Free will and Omniscience

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Free will and Omniscience

#1

Post by neo-x » Wed Nov 02, 2011 9:46 pm

okay guys, made this new thread. I'm copying my postS here

For those who need to catch up, the first two posts is a recap.

Pro wrote
So, if God knows what you will have for breakfast tomorrow, where does that leave free will at breakfast time tomorrow?
I replied
I personally think that God knows what will happen in future. But I don't think he exercises this in contradiction to human will. As that would be make no sense. If God knows I will eat cereal the next morning then it is predestined, and it overrides free will. I think God does not see past our choices until we make them. In some cases he does. And when he does, what he says happens. So to me he does not let his will over rides our's, Except in rare or prophetical cases. That to me makes sense, as in, this is the only way I think God's will and human free will does not contradict. Otherwise as someone said - all the world's a stage and we're mere actors.

Please if someone has a better way to sort this thing out, I am more than happy to learn.
by Short1 on Wed Nov 02, 2011 6:00 pm

Wouldn't it be free will regardless of what God thinks? Even if it is His will?

His plan and His knowledge have ZERO influence on the fact that we get to choose what we want to do. In the here and now, we have free will. Therefore, we are responsible for our choices. We choose what God gets to know about. (Again, not really, but I think His knowledge has nothing to do with whether we get a choice, because right here right now, we have a choice, hence free will.)
my reply
I think there is a fine line here, short. Look at it this way, as you said earlier, we get to choose what God knows, then it means God knew we were going to do it nonetheless. If this is the case then whatever we do, God knows it before hand and to God it would be an almost infinite number of choice probabilities, since you have to remember that we can change our mind any time.

Otherwise the whole thing becomes pointless to begin with.
Last edited by neo-x on Wed Nov 02, 2011 9:49 pm, edited 1 time in total.
It would be a blessing if they missed the cairns and got lost on the way back. Or if
the Thing on the ice got them tonight.

I could only turn and stare in horror at the chief surgeon.
Death by starvation is a terrible thing, Goodsir, continued Stanley.
And with that we went below to the flame-flickering Darkness of the lower deck
and to a cold almost the equal of the Dante-esque Ninth Circle Arctic Night
without.


//johnadavid.wordpress.com

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Re: Free will and Omniscience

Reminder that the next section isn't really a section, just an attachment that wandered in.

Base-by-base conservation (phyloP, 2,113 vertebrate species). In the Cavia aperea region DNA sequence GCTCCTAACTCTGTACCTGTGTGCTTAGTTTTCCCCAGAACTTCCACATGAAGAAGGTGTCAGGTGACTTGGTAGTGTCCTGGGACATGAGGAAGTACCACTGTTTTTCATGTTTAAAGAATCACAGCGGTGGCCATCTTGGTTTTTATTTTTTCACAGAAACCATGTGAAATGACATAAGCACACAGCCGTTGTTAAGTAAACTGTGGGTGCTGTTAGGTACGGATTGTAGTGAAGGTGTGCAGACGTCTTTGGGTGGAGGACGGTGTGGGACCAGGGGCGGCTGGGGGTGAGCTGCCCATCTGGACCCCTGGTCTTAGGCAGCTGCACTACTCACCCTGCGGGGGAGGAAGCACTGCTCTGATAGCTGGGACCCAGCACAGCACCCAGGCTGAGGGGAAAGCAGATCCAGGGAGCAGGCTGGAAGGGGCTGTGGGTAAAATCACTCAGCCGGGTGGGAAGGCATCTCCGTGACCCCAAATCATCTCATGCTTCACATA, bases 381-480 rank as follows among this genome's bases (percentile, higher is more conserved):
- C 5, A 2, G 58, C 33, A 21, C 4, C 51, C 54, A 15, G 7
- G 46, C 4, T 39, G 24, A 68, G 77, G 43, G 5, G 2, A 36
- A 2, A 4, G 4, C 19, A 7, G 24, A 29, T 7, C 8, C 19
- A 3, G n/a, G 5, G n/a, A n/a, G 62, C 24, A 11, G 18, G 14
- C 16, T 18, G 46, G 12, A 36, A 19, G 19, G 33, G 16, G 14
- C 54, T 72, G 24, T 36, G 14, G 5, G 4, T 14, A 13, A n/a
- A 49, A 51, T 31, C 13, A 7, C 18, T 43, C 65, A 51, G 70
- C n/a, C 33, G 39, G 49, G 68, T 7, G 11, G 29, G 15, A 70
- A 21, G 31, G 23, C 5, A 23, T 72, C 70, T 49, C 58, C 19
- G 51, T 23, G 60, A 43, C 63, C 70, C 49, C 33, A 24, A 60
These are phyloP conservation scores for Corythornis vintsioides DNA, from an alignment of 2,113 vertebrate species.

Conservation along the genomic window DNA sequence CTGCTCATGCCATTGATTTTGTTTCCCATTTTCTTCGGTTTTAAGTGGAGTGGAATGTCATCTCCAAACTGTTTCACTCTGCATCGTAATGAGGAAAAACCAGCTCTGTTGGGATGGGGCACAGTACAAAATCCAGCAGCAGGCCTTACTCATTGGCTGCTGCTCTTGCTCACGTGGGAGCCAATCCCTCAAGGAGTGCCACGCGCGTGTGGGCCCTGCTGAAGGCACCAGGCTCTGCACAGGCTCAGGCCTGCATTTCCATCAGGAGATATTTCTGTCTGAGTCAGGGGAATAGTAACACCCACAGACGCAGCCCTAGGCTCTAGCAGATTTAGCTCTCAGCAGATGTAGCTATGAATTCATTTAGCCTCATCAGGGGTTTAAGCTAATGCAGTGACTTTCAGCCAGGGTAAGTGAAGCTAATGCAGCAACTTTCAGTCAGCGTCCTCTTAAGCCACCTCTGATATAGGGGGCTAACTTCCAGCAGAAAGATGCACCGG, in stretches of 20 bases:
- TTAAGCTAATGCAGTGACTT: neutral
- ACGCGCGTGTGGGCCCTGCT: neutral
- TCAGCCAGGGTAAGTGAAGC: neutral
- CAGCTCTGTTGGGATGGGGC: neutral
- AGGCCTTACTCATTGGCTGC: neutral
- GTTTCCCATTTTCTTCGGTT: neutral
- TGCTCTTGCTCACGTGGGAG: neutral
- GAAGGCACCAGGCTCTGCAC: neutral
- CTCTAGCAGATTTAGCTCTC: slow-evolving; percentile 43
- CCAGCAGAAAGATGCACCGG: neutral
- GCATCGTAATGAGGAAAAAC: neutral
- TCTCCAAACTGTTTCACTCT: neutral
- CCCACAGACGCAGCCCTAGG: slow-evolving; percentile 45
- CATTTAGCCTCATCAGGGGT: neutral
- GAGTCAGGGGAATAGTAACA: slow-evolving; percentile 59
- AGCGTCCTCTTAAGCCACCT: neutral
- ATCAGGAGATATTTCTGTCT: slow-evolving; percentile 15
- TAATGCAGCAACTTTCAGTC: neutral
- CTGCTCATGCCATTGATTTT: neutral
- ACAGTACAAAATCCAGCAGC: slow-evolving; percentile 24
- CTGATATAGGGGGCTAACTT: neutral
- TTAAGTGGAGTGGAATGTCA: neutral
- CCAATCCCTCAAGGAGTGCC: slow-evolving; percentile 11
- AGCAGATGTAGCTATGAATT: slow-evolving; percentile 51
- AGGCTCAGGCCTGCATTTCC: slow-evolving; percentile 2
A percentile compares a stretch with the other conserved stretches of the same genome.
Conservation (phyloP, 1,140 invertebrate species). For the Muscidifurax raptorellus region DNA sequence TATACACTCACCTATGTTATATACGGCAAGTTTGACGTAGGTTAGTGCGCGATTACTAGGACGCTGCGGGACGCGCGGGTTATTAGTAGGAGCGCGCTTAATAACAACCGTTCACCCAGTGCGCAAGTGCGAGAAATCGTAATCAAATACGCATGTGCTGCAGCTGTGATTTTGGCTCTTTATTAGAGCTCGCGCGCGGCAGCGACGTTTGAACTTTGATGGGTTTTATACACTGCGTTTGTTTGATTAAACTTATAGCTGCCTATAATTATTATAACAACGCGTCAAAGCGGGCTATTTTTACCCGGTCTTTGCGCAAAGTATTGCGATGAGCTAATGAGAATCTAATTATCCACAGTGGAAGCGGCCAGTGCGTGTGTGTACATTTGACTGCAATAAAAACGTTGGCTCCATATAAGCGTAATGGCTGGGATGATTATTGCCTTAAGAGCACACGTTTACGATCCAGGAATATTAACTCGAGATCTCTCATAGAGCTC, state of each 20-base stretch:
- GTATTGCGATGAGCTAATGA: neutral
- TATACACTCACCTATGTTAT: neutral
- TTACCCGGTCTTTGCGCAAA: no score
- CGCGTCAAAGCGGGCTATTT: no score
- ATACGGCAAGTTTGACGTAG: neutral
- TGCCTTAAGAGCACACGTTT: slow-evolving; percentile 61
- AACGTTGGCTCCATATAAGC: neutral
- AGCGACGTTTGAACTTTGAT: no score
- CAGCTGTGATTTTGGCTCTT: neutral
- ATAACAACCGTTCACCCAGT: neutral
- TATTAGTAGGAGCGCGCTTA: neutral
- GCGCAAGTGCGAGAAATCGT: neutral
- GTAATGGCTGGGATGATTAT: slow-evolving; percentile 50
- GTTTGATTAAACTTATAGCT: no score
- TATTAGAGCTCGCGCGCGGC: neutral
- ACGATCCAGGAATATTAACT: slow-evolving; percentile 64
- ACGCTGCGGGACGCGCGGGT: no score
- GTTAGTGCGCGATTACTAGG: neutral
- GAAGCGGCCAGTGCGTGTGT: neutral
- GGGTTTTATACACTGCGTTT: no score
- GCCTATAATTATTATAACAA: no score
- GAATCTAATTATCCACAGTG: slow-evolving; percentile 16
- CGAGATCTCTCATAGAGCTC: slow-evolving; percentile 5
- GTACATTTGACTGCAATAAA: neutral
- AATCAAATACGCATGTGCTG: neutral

#2

Post by neo-x » Wed Nov 02, 2011 9:48 pm

RickD on Wed Nov 02, 2011 6:24 pm

Those of you who don't think God could know the future, think about this: if God doesn't know the future, that would mean He's " in" time, as we are. But, God transcends time, because He created time. Time is part of creation. I believe God sees the future in the same way He sees the past. IMO, saying God doesn't have the ability to know everything in His creation, undermines His omniscience.
ME
I didn't say he can not know the future, I said, he purposely don't, except in prophecies, otherwise his knowing would be true and since it would be true, it will cancel out free will from teh present time to the foreseeable future.
RickD on Wed Nov 02, 2011 6:37 pm

neo-x wrote:
I didn't say he can not know the future, I said, he purposely don't, except in prophecies, otherwise his knowing would be true and since it would be true, it will cancel out free will from teh present time to the foreseeable future.

I see what you're saying, neo. But, I disagree. I don't understand how God knowing what we will choose to do, equates with us not being able to choose. Please explain how that connection is made.
It would be a blessing if they missed the cairns and got lost on the way back. Or if
the Thing on the ice got them tonight.

I could only turn and stare in horror at the chief surgeon.
Death by starvation is a terrible thing, Goodsir, continued Stanley.
And with that we went below to the flame-flickering Darkness of the lower deck
and to a cold almost the equal of the Dante-esque Ninth Circle Arctic Night
without.


//johnadavid.wordpress.com

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Re: Free will and Omniscience

#3

Post by neo-x » Wed Nov 02, 2011 9:49 pm

neo-x wrote:
I didn't say he can not know the future, I said, he purposely don't, except in prophecies, otherwise his knowing would be true and since it would be true, it will cancel out free will from teh present time to the foreseeable future.

I see what you're saying, neo. But, I disagree. I don't understand how God knowing what we will choose to do, equates with us not being able to choose. Please explain how that connection is made.
It's quite simple rick, what God knows we will do in future, would have to be true at any given time. If I choose to do something else down the road then it cancels out what God knew to be true.

e.g
1. I want to go to dinner to cafe X on coming Saturday.
2. God knows I will go to cafe X before hand, even before I made the plan.
3. Since God knows I am gonna do that, it must be true.
3. At the last minute I have a change of plans, I go to Cafe Y.

Now one can say that God already knew I would go to Cafe Y, If that is true then really I cannot change my plan can I? The plan is already there, It would have to be Cafe Y.

What if on the route to cafe Y, I plan to stop at Cafe Z and then go back home. You see it is an endless chain.